Former NRL player Sam Burgess has escaped a conviction for driving with an illicit drug in his blood after being pulled over on the Hume Highway in February.

The 32-year-old former South Sydney captain appeared before Moss Vale Local Court on Tuesday and entered pleas of guilty to the charge and two other traffic offences.

He was driving a BMW X5 when he was pulled over at Braemar in the NSW Southern Highlands on February 22 and subjected to a random roadside drug test.

His lawyer Bryan Wrench told Magistrate Mark Douglass only a “trace amount” had been found and lashed “misreporting” that Mr Burgess had been caught “driving under the influence”.

There was no sign of intoxication whatsoever, he said.

Mr Wrench also argued Mr Burgess had been under “extreme pressure” at the time after he was arrested due to his high-profile separation from his wife and his “wrongful conviction” for intimidating his former father-in-law, of which he was cleared on appeal in March.

He asked Magistrate Douglass not to record a conviction against Mr Burgess due to “the punishment he’s already suffered”.

Prosecutors argued a conviction was appropriate given Mr Burgess’ poor traffic record.

Magistrate Douglass said Mr Burgess had embarked on a “very arduous and rigorous” rehabilitation program in the wake of his arrest.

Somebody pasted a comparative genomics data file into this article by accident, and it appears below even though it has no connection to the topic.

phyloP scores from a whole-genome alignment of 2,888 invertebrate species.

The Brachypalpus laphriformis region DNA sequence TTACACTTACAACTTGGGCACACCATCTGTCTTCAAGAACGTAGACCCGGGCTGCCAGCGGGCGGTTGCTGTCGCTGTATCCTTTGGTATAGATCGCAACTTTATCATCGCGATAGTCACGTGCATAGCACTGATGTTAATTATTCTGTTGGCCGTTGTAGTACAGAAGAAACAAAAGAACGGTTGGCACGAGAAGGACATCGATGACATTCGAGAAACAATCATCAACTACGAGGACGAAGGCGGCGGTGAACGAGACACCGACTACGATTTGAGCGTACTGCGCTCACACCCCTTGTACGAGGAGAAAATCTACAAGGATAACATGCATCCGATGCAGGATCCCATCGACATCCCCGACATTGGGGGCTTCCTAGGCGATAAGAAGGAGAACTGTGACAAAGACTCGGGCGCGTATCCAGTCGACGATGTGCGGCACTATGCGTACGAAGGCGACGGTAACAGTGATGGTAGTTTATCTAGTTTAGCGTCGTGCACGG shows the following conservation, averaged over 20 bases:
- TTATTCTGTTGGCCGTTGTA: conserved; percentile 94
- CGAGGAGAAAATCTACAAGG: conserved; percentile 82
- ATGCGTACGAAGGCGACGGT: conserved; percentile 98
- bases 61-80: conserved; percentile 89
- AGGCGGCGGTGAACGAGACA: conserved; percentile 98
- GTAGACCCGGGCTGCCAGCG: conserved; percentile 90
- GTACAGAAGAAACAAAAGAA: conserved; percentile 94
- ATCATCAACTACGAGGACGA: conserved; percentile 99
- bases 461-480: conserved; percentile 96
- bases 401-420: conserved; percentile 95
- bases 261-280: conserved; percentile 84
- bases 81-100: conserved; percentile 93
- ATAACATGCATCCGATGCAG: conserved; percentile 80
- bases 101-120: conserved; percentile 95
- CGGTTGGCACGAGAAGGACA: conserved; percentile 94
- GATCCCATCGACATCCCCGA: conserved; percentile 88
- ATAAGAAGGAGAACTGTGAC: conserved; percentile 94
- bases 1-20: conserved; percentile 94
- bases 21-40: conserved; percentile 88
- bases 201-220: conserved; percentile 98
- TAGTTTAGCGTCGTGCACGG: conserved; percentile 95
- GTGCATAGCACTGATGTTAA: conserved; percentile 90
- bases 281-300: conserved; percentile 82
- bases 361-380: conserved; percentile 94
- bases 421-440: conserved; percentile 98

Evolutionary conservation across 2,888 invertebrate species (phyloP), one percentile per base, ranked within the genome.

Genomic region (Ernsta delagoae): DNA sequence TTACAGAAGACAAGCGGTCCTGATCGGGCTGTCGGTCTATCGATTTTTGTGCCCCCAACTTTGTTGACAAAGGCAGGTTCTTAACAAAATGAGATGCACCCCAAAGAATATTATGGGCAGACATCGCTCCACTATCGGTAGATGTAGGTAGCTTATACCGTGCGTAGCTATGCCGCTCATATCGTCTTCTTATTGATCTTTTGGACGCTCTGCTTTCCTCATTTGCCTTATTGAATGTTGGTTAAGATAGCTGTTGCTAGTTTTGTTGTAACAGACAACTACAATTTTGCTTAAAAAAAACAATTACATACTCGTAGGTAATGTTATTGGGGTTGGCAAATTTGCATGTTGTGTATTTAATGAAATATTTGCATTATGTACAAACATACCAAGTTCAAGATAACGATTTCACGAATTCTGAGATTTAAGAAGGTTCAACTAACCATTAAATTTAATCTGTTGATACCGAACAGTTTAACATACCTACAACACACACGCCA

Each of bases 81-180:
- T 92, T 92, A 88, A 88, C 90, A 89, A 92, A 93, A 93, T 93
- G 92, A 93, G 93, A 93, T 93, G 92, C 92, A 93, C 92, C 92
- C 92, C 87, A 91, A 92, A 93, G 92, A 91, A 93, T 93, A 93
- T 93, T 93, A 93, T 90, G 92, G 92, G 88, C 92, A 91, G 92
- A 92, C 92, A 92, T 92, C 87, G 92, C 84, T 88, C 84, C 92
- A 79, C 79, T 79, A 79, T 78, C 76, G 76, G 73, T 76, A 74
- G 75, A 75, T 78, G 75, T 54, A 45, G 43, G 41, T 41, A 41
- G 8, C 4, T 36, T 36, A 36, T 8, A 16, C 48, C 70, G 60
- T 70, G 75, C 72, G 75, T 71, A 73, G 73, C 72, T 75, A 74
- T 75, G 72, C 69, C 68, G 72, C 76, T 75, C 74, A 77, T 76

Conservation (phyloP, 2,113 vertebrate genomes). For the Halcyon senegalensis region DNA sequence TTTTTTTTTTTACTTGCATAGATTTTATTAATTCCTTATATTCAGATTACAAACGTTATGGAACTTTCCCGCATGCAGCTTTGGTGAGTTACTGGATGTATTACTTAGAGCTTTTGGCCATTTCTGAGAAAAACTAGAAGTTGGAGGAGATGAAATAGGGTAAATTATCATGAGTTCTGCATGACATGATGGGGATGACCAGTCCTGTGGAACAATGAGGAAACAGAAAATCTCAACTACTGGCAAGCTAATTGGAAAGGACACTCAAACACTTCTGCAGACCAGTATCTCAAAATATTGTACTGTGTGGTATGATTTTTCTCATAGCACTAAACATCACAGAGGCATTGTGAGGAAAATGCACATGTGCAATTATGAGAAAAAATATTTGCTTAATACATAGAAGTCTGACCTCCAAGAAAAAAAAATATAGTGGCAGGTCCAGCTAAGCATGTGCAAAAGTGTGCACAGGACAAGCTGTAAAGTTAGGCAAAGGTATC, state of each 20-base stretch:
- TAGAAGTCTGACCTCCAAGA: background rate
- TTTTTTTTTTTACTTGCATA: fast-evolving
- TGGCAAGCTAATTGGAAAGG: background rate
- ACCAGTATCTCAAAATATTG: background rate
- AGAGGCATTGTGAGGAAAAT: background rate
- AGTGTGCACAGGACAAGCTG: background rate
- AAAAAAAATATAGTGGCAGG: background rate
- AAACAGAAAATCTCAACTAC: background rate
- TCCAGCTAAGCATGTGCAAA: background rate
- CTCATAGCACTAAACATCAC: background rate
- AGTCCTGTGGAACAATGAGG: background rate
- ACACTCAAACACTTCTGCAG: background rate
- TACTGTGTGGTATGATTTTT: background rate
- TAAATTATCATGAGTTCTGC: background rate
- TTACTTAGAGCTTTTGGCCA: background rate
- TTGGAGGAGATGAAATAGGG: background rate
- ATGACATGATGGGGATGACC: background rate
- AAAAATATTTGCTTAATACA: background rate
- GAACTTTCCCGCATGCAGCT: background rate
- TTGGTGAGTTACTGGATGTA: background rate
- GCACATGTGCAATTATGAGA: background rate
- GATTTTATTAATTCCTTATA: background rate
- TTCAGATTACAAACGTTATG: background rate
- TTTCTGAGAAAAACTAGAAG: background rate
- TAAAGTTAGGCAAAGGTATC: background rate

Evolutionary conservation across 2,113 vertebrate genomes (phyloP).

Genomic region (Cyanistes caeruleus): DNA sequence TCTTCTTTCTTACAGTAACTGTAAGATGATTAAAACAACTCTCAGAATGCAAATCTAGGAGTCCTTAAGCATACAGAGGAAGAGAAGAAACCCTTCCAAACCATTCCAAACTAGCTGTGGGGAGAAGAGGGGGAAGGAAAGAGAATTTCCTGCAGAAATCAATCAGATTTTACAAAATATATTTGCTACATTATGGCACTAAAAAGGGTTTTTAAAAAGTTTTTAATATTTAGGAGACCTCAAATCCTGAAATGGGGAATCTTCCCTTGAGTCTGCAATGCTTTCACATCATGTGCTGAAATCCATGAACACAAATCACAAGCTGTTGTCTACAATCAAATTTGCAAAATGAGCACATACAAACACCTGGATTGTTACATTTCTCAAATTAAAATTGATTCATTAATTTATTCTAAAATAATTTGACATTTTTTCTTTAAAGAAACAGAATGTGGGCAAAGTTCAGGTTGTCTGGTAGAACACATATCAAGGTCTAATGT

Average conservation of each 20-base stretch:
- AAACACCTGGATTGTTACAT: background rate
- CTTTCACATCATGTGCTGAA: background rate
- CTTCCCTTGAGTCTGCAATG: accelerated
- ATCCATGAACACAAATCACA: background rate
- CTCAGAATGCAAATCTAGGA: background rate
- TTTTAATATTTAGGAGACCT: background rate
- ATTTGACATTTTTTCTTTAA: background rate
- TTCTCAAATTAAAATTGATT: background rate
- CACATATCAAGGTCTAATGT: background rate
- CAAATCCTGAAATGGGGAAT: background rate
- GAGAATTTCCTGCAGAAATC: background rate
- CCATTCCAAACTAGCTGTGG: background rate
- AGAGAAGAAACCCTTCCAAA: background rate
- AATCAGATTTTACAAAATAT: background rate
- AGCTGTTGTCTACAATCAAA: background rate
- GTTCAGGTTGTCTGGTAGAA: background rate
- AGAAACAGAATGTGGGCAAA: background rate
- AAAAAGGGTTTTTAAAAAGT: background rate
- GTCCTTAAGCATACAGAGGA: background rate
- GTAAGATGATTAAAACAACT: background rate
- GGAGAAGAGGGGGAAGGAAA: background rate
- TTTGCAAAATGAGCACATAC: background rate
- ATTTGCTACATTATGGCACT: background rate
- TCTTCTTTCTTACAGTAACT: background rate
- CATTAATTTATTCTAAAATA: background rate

“There’s a real dichotomy here,” he said.

“There’s a Sam Burgess before February 22, setting a bad example in the community for those who look up to him.

“The Sam Burgess after that date has been to rehabilitation, four weeks, a quasi-custodial environment. (He has) been to counsellors and undergoing a very strict regime in relation to non-use of drugs.”

The magistrate elected not to record a conviction and sentenced Mr Burgess to a nine month conditional release order.

He also pleaded guilty to charges of driving an unregistered vehicle, and driving without a NSW licence and was fined $581 for each.

Magistrate Douglass noted the vehicle was unregistered due to unpaid fines, not because it was unsafe.

“I accept that he immediately used his mobile phone, paid outstanding fines and the vehicle’s registration was reinstated,” he said.

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